Somov succeeded. The theatre turned out to be an alchemical embodiment of various architectural forms that invited the visitor into a different world. Its three walls were made of gigantic concrete arches with windows. Conventionally they would typically support the roof of the building. Somov's arches, while carrying only skylights made of glass, created the illusion that they were suspended in mid-air. The weightlessness of the walls made the building look like a part of some larger, two-dimensional theater set. The enormous panoramic windows were designed to delight the theatergoer with views of the Volkhov River. A special lighting was designed to illuminate the theater and its square, making it visible from a great distance.
The ceiling was one of the most radical aspects of the theater’s interior. This truly unique construction was made from solid concrete blocks and later connected into a fantastic tapestry. As incredible as it may seem, the ceiling was lifted as one piece onto the perimeter of the walls and became a part of the supporting structure. Its design presented to the government committee was as vague as possible. Somov knew very well that if the Ministry of Culture had gotten a clear idea of his true intentions they’d never have approved the design.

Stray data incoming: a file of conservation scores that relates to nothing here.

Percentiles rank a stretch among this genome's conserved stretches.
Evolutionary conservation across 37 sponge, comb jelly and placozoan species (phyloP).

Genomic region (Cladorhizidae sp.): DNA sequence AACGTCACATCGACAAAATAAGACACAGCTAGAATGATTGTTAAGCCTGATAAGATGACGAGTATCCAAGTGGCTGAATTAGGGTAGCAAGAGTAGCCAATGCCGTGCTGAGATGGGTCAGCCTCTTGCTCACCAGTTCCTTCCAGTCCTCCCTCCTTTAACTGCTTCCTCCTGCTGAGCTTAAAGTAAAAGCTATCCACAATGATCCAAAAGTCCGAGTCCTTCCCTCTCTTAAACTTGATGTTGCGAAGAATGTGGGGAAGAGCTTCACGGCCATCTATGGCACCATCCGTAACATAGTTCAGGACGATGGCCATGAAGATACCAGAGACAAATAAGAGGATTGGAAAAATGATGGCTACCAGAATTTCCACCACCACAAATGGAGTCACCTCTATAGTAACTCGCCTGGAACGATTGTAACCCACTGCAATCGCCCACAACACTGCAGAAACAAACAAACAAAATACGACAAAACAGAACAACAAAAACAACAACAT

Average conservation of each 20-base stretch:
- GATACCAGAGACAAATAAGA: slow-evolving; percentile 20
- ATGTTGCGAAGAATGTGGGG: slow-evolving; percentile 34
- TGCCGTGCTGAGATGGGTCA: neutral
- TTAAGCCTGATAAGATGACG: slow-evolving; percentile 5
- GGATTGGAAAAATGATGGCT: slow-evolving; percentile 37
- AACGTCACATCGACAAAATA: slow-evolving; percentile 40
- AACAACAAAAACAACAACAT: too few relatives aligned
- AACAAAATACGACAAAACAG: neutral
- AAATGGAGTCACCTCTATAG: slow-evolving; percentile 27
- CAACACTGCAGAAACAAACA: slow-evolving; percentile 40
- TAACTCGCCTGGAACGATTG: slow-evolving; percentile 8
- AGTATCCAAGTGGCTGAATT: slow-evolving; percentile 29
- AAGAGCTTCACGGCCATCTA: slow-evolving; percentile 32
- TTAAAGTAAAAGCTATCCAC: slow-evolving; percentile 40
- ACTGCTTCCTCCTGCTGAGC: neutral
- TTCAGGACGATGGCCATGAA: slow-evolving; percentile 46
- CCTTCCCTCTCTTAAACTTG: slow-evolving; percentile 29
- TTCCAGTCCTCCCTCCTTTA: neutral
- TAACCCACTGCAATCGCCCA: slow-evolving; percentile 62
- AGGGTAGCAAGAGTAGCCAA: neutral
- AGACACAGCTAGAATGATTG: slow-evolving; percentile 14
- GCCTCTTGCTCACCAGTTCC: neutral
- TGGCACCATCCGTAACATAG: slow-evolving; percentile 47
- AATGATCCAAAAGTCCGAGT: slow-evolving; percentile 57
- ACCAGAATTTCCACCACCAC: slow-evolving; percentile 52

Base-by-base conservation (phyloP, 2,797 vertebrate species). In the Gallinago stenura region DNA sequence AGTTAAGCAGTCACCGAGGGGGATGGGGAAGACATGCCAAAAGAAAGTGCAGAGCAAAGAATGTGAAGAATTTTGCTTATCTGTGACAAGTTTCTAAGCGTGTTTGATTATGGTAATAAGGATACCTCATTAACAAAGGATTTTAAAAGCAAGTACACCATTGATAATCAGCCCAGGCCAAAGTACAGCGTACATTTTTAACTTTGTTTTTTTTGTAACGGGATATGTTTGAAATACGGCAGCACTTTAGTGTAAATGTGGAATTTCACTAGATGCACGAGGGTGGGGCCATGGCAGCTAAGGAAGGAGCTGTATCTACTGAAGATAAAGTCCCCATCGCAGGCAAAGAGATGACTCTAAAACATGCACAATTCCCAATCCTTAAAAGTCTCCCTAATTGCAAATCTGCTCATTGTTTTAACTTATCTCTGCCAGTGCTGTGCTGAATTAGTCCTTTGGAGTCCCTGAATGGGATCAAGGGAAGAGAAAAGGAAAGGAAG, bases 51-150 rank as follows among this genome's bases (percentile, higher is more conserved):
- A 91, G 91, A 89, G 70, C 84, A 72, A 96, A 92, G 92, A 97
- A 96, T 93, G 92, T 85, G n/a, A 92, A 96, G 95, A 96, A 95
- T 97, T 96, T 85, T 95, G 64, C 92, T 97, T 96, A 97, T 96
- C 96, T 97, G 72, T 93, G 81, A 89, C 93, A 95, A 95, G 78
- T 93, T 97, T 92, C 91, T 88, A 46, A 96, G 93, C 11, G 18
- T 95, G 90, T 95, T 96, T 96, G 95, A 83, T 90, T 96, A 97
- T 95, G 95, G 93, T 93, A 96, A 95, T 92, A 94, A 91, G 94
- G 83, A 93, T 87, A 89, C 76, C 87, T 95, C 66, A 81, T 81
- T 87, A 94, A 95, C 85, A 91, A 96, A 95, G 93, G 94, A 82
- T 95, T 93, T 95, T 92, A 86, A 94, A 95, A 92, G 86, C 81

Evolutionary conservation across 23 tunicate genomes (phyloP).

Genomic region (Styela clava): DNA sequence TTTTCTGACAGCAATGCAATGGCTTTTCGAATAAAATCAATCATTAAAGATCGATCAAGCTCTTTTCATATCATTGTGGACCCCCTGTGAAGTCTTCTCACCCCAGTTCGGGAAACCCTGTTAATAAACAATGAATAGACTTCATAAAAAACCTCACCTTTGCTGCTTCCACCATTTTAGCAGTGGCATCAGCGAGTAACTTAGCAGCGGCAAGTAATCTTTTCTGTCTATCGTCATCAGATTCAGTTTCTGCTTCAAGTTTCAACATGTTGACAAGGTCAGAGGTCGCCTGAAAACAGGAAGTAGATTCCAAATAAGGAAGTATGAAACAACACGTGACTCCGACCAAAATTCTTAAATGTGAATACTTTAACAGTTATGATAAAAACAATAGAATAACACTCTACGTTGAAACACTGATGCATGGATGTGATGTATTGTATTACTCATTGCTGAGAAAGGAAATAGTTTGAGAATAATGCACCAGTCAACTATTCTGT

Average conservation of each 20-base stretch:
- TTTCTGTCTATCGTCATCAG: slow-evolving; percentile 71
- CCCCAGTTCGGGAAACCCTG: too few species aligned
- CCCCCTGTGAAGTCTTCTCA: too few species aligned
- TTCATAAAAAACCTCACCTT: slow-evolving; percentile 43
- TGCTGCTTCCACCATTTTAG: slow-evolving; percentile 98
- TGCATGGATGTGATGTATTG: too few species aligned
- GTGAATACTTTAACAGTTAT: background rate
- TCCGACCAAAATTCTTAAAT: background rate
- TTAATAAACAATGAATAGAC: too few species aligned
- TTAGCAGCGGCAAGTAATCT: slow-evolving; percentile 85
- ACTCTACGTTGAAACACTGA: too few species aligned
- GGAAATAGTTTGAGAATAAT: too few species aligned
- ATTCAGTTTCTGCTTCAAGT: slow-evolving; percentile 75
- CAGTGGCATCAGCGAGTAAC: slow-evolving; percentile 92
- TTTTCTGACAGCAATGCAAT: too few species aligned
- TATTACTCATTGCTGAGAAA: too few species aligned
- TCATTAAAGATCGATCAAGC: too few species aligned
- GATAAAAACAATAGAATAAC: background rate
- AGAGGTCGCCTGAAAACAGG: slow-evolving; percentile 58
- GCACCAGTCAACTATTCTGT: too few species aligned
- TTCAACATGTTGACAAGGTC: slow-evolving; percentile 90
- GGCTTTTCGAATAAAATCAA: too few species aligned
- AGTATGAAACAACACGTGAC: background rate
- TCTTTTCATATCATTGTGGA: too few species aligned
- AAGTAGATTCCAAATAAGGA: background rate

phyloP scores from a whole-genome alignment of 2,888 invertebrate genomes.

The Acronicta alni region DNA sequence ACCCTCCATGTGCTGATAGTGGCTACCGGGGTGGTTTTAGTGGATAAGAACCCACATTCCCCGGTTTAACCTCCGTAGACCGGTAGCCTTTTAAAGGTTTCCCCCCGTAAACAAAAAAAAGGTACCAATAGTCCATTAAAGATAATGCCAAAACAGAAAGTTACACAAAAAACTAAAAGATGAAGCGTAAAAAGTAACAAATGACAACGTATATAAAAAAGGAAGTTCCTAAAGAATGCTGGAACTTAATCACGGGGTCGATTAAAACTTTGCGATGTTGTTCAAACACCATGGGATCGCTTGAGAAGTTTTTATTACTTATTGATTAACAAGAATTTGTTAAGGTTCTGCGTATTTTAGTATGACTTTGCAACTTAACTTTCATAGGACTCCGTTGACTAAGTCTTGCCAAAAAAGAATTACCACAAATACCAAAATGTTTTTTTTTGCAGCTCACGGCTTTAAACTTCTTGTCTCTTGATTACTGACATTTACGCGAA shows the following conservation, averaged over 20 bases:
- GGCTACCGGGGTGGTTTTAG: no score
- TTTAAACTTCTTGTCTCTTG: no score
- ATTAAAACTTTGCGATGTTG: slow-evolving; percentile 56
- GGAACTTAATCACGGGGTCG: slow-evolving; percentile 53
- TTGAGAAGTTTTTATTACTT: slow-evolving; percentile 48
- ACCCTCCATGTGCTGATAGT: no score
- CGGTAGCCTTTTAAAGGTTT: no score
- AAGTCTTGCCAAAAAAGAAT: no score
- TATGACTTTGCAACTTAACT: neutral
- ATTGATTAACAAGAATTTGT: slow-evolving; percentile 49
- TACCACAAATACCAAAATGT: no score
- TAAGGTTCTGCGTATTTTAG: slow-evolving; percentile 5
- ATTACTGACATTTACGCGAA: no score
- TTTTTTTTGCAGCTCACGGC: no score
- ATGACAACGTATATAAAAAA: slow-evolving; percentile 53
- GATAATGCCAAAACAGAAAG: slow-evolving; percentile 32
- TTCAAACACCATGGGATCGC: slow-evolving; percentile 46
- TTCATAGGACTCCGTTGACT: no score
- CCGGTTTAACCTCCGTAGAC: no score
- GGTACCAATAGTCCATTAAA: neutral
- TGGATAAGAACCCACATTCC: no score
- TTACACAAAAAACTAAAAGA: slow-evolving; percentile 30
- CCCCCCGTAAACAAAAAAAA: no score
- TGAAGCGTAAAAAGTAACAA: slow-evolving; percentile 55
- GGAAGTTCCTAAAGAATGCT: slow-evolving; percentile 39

Because Somov was aware of the rigor and unpredictability of state censorship he chose to present his designs to the Ministry piece by piece, trying to avoid any unnecessary confrontations. Moreover, he purposely concealed many details from government officials, preventing them from seeing the whole picture, and instead left the final sketches and exact calculations for the builders and engineers. When dealing with the Ministry his motto was, “show less and build what you really want later.” The worst thing that could have happened to Somov would have been a hard slap on the wrist by the government apparatchiks. But in the end, because of the project’s near success he was praised for his theater more often than not.